By Katie Buckner
Philip Agnew, 76, is a man who turns pain into possibilities. It is not the tragedy that Agnew has encountered that makes him a distinguished man, but how he has responded to this hardship.
“These hard life experiences that we get, if used for the positive, can be absolutely incredible,” Agnew said in an interview, “I know where I have been and I know that I am a miracle.”
Philip spent a large portion of his childhood on the Chickasaw reservation in Tishomingo, Oklahoma. It was here that Agnew was named Nashoba Ishkin Okchako or Coyote Blue Eyes. Agnew explains his heritage, half Chickasaw and half Irish, was significant to his life spiritually and physically.
“Coming from two cultures was complicated,” he confessed.
Agnew later attended Texas A&M where he was recruited to play football. As the school’s quarterback, he would be the first member of his family to graduate college. After school he served in the military alongside in his classmates. Agnew held two tours as a second lieutenant officer in the Vietnam War.
By the age of 40, Agnew was president for a large corporation out of Texas.
“I had my shirts custom made,” Agnew said, “the left cuff was made shorter so I could show off my Rolex.”
Agnew experienced a transition away from the corporate world when he found his life consumed by alcohol.
“I used to sit in a park and hate my guts,” says Philip.
Agnew says there was nothing left for him to do but generate hope.
“I call God, Grandfather,” Agnew declares,”I prayed to him ‘Grandfather, I don’t want anything from you – just don’t let me die this way.’”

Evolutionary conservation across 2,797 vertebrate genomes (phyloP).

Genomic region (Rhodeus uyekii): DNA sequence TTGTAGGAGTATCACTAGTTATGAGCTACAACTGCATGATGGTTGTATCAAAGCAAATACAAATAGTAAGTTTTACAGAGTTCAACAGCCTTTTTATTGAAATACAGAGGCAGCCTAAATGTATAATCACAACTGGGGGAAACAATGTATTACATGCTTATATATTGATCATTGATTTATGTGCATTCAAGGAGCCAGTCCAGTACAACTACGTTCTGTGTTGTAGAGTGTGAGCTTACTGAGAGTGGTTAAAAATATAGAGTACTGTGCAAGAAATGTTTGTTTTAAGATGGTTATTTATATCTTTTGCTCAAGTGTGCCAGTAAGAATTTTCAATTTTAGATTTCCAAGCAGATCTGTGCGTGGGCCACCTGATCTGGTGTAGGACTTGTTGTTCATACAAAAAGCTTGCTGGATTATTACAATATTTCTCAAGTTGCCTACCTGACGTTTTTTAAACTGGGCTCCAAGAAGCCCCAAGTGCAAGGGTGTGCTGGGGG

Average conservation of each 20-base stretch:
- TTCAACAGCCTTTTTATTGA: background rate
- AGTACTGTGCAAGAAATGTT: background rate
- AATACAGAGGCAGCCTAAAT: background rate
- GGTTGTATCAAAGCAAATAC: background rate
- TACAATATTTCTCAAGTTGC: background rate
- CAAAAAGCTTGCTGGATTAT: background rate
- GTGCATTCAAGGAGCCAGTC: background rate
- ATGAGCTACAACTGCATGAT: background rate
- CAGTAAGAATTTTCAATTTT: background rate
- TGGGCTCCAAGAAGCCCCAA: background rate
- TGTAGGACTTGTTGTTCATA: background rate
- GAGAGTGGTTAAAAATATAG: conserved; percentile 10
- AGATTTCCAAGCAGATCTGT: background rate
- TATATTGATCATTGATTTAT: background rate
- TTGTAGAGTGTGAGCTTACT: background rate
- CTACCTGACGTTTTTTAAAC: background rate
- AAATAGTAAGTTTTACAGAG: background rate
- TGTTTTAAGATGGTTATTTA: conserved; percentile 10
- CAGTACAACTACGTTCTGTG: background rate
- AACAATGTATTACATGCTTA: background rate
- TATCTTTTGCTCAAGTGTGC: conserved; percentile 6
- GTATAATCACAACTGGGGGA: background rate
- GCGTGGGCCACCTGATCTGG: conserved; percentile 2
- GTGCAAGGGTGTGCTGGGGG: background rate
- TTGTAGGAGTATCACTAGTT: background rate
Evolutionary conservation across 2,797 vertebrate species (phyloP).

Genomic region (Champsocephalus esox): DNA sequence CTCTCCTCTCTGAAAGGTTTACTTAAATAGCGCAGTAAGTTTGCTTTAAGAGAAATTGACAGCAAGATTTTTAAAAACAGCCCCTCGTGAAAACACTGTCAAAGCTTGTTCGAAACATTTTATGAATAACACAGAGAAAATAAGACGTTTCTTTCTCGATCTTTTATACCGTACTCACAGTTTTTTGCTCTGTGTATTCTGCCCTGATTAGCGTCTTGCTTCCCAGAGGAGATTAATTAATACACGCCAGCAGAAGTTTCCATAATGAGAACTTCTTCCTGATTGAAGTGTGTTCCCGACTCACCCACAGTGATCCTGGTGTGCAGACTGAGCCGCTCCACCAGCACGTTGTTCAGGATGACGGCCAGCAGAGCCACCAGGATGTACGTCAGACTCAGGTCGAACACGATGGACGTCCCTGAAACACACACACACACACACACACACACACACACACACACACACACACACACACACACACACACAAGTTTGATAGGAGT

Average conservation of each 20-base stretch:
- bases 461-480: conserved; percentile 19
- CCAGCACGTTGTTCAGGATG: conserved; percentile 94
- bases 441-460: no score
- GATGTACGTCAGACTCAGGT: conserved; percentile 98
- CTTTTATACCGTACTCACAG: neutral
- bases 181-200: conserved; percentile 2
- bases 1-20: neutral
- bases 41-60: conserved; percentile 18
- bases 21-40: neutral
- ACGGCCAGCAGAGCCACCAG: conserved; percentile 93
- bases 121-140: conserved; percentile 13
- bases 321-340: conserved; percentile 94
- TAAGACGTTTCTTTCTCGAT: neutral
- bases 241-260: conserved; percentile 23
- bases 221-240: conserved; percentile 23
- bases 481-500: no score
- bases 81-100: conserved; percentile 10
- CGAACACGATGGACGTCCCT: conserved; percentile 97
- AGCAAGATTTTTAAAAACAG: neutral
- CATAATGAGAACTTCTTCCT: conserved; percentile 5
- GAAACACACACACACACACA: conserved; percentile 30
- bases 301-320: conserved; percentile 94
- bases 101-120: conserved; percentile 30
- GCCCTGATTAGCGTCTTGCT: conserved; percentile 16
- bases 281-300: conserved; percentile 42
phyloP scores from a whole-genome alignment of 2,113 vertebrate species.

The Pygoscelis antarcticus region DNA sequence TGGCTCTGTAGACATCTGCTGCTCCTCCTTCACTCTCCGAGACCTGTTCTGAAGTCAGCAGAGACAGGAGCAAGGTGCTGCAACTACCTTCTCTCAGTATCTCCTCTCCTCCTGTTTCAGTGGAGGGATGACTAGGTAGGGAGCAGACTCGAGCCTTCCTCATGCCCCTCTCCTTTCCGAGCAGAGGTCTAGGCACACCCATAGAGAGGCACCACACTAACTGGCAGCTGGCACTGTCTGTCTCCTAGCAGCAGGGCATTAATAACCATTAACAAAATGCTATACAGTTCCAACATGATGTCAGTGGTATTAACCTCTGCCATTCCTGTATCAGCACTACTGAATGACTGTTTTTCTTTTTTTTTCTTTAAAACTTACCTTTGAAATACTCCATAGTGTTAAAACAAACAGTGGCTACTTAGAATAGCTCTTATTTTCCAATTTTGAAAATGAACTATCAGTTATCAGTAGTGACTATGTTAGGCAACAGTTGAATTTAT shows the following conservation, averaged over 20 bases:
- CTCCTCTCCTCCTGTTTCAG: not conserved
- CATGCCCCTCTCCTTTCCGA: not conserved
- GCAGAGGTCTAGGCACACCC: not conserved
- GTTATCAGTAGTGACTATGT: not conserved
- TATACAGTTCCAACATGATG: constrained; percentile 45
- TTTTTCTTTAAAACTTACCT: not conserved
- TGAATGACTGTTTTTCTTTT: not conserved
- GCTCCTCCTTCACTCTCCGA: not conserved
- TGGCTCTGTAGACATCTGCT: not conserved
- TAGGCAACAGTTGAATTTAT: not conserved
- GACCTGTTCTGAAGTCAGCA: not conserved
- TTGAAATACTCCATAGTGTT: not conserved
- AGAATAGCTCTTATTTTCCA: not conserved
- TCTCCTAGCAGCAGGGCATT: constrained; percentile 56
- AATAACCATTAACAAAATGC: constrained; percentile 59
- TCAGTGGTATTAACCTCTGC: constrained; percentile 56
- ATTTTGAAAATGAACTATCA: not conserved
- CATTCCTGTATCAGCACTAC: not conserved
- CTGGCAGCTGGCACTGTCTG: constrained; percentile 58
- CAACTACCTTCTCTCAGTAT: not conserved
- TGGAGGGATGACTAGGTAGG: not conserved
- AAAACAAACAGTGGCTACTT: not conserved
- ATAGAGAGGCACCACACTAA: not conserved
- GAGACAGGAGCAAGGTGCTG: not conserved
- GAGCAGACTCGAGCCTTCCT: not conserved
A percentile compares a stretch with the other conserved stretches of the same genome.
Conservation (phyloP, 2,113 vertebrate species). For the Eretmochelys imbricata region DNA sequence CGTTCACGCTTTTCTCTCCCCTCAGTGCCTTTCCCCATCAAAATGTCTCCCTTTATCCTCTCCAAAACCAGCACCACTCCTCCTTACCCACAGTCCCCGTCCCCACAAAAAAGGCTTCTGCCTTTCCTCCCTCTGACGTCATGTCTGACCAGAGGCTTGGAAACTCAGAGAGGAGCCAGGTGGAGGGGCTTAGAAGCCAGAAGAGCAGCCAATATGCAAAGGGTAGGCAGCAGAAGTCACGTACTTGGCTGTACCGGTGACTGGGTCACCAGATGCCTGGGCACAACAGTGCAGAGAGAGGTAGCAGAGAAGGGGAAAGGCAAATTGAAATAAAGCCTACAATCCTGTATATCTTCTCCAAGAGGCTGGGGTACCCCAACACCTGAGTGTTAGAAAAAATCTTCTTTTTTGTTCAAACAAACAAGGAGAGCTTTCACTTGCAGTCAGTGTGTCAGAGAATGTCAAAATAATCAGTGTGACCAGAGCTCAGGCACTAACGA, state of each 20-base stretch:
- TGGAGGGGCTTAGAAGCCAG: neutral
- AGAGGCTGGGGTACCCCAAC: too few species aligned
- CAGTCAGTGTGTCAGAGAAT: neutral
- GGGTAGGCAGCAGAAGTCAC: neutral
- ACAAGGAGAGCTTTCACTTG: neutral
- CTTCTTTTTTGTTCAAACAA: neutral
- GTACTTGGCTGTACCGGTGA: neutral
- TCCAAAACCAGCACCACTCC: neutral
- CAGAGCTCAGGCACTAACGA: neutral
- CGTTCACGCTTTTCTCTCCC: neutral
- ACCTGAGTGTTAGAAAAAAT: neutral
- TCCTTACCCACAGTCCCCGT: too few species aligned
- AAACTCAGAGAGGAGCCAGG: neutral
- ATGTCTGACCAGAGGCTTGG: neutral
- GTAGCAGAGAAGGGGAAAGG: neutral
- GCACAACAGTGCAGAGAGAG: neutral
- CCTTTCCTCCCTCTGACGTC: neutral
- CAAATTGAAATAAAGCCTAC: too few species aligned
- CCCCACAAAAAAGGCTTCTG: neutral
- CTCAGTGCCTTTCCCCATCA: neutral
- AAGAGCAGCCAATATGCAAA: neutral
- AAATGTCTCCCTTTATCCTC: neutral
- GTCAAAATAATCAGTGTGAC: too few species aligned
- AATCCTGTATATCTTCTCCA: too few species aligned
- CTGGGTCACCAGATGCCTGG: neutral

Wading through a sea of hate and humility, Philip was able to take responsibility and become a recovering alcoholic.
“Freedom is just another word for nothing left to lose; I was 47 and free,” Agnew says.
The former CEO worked his way into a stable life, mended relationships with his two sons, and eventually found his way to the Big Sky state.
Upon moving to Montana, Agnew joined forces with the Flathead tribe to form Sober Indian Riders, a group of American Indian bikers who promote a clean and sober lifestyle to youth on reservations. Agnew strives to promote education to the kids he encounters.
“All they want is an honest encounter,” Agnew says, describing his conversations with American Indian children, “leadership is what it’s all about.”
His assistance to tribes, specifically the Apache and Navajo people, led to Agnew’s nomination as an elder of the Chickasaw tribe. Coming from nothing, Philip was able to create a new adventure for himself, one that he was passionate about.
Just recently, Agnew exchanged his Harley Road King for a Honda Pilot, to continue his travels around the nation.
Rolex to Reservation: Respected elder is found generating hope for young people
By Katie Buckner